Friday 10 October 2014

First Impressions: Psycho-Pass 2

Psycho-Pass 2

It's only been a few weeks since I wrote up my review of the "New Edit Edition" of the original Psycho-Pass, but we're finally back again for the brand new second season of the series - appropriately titled Psycho-Pass 2. It's been two years since the original first aired, and since then writer Gen Urobuchi has been a rather busy man so head writing duties have been passed on to Tow Ubukata (whose works include Mardock Scramble and Ghost in the Shell: Arise). Animation duties have also been handed over to Tatsunoko Productions, taking over from Studio I.G.

It's been over a year since the events of the last season, with Akane now fully settled into her role as an Inspector of Unit One. The Sibyl System is constantly evolving how the Psycho-Pass works, as even a Hue change through mental illness can lead to citizens being labelled latent criminals. This first episode of Psycho-Pass 2 sees the Akane, the two other surviving Unit One members (Enforcers Nobuchika Ginoza and Yayoi Kunizuka) and some new faces take on a bomb attack where the culprit has somehow been able to keep his hue clear as he planned his attacks.

It seems the animation moving over to Tatsunoko hasn't done anything to affect the cyberpunk world Psycho-Pass is set in, with the brightly lit night-time city looking as rich and vivid as ever. Very little has changed aesthetically, with the only real noticeable difference for me being the more fluid and extravagant transformation sequence of the Dominator weapons. One of the biggest highlights of the original was it's well-crafted world with thought-provoking systems, and I hope these are things that will be continued to be expanded on in future episodes. The mention of how mental illness can now affect hues and the drug LACOUSE may have only seemed like a passing reference in this episode, but it's placement makes me think it'll play a bigger part in the overall story.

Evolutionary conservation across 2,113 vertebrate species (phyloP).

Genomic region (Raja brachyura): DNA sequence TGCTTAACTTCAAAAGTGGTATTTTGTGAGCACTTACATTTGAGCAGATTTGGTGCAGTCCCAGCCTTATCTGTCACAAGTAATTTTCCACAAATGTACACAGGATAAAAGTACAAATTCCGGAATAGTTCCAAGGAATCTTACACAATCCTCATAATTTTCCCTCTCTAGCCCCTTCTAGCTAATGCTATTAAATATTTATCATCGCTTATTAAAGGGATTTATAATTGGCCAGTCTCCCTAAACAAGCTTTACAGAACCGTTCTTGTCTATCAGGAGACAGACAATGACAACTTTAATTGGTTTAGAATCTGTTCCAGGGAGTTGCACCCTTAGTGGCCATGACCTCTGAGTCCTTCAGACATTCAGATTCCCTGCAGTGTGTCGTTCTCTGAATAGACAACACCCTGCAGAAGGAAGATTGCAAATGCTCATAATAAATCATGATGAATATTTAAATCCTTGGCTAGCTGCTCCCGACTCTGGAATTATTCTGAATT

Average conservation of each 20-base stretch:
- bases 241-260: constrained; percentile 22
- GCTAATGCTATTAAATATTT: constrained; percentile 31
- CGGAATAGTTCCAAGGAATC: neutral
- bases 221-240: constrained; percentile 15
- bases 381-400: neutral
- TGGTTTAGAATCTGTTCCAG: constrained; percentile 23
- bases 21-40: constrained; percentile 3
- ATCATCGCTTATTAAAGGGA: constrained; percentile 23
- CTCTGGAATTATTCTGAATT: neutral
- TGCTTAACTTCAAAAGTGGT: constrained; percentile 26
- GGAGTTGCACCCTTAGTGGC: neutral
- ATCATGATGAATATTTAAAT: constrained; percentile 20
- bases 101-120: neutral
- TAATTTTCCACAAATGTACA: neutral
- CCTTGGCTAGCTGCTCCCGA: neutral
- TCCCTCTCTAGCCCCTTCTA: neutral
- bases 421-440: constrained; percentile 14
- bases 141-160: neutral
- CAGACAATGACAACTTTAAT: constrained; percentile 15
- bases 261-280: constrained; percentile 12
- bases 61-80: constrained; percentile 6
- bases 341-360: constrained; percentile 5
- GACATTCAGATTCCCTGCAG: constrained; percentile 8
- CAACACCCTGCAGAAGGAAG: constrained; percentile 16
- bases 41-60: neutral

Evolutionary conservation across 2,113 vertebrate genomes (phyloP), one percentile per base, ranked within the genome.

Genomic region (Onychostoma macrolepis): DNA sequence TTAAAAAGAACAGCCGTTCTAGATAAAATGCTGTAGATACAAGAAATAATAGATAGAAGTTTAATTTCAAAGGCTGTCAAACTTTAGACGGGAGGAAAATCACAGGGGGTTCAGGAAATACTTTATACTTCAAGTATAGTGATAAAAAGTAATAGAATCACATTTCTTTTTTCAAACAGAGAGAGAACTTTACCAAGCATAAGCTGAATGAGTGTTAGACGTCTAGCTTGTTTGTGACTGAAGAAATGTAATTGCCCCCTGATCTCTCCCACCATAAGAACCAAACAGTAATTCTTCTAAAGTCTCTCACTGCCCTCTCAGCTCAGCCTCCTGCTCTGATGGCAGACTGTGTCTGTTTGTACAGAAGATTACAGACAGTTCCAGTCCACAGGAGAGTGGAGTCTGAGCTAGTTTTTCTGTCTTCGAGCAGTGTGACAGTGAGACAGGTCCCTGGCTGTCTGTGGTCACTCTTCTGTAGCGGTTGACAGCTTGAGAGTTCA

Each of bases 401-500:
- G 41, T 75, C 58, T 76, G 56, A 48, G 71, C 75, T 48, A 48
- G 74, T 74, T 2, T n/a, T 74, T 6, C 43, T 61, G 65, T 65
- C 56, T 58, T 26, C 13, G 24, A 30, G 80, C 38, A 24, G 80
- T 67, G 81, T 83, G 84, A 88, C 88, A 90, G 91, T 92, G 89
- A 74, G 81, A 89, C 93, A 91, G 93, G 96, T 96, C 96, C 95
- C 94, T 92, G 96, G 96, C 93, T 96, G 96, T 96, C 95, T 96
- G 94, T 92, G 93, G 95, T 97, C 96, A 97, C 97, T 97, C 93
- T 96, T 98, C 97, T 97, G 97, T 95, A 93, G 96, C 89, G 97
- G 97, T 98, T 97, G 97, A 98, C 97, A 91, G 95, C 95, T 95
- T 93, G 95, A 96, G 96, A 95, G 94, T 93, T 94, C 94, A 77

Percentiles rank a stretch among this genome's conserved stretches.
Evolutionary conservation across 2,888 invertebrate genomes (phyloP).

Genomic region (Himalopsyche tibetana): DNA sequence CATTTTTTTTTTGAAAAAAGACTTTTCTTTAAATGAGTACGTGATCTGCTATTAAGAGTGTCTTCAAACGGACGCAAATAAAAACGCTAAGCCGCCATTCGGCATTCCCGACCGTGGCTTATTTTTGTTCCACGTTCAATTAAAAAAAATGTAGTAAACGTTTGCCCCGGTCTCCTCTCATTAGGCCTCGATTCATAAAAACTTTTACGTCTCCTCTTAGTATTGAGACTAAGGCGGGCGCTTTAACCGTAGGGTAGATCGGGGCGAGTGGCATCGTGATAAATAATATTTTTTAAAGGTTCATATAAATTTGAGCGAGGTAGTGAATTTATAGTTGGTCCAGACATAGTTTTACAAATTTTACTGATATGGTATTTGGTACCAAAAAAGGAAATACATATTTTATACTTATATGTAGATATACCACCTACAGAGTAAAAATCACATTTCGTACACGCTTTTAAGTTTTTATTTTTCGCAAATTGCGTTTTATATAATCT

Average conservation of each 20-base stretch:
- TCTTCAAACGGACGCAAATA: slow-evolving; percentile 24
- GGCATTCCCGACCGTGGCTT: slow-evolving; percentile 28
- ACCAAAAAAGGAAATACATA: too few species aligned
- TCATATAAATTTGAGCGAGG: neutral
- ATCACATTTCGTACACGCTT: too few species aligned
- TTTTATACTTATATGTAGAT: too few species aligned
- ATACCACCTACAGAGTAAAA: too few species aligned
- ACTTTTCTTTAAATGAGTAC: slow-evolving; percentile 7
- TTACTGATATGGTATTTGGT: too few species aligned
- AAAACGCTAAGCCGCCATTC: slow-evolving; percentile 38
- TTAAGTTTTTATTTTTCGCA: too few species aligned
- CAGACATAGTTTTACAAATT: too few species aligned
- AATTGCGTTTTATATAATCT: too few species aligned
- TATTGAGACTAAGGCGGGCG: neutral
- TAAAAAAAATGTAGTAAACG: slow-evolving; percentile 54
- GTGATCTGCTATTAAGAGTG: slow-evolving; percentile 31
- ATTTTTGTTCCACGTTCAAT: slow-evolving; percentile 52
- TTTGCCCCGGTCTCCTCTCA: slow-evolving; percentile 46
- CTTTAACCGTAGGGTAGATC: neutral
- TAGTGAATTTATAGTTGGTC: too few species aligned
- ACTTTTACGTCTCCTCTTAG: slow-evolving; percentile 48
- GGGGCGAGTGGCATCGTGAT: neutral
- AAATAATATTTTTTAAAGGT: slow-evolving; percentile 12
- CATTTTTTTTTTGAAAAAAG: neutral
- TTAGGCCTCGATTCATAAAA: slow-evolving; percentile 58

Meanwhile Akane may muse that this is the time "where she finds out who she is", but from these 20 minutes alone it's amazing to see how far she's come as an inspector. Throughout the last season we saw her uncertainty chip away bit by bit, and now we're left with a competent and pretty badass inspector that knows the Sibyl System better than anyone else, leading her to comprehend situations faster and more effectively than her partners. Likewise Ginoza has gone through a big change, now emulating his late father more than the stern inspector he once was. However we have a new face to oppose the way Akane works, in the form of the inspector we saw join at the very end of the first season. She very much takes the views that Enforcers are simply tools to be exploited and criminals should never be given a second chance, and given how she outright calls Akane wrong at the end of the episode suggests we'll probably see some butting heads very soon. On the other hand time will tell on the new Enforcers, as the episode didn't really give them a whole lot of exposure.

The case itself was fairly self-contained but in true Psycho-Pass style is quite clearly the first piece in a much bigger puzzle. The post-credits sequence seems to already be setting up a new big bad for the season with new mysteries on how flawed the Sibyl System is. Whether a second season can live up to the hype and reputation of the original is still up in the air, but as far as first episodes go Psycho-Pass seems to still be at the top of its game.

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